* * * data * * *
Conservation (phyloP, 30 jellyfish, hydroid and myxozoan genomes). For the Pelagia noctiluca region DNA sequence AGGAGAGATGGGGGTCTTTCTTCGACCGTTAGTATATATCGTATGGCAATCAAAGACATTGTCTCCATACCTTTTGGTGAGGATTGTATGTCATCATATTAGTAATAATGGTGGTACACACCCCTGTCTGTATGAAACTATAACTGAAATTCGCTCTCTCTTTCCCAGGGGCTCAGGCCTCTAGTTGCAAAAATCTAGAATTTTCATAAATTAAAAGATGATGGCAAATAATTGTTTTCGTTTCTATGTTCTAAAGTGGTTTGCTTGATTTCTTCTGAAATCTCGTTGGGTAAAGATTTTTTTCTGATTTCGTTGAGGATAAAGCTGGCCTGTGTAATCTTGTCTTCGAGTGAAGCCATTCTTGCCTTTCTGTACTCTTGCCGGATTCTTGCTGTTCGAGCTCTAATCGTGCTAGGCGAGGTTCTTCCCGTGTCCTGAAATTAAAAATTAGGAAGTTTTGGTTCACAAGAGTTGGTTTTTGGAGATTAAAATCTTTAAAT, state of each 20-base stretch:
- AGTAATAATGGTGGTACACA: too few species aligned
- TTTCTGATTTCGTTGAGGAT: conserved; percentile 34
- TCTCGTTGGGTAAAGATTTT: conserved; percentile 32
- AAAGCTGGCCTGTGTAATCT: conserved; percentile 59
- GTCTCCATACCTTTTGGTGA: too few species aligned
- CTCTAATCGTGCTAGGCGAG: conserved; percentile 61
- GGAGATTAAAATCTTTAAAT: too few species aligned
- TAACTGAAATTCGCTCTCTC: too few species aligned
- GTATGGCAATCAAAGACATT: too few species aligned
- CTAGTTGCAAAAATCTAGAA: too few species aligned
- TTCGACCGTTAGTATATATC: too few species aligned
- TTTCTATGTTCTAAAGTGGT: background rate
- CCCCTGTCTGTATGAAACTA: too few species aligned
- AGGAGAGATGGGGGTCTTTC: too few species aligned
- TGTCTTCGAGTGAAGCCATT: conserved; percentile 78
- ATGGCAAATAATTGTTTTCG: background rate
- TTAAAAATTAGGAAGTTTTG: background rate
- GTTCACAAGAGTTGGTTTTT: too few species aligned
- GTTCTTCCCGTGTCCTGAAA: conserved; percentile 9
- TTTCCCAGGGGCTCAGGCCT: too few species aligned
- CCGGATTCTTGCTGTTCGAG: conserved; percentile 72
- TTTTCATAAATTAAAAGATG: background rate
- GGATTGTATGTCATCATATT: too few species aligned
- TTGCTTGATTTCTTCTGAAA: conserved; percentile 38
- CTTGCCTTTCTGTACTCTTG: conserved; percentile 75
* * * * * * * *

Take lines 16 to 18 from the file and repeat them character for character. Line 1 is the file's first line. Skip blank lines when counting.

- TGTCTTCGAGTGAAGCCATT: conserved; percentile 78
- ATGGCAAATAATTGTTTTCG: background rate
- TTAAAAATTAGGAAGTTTTG: background rate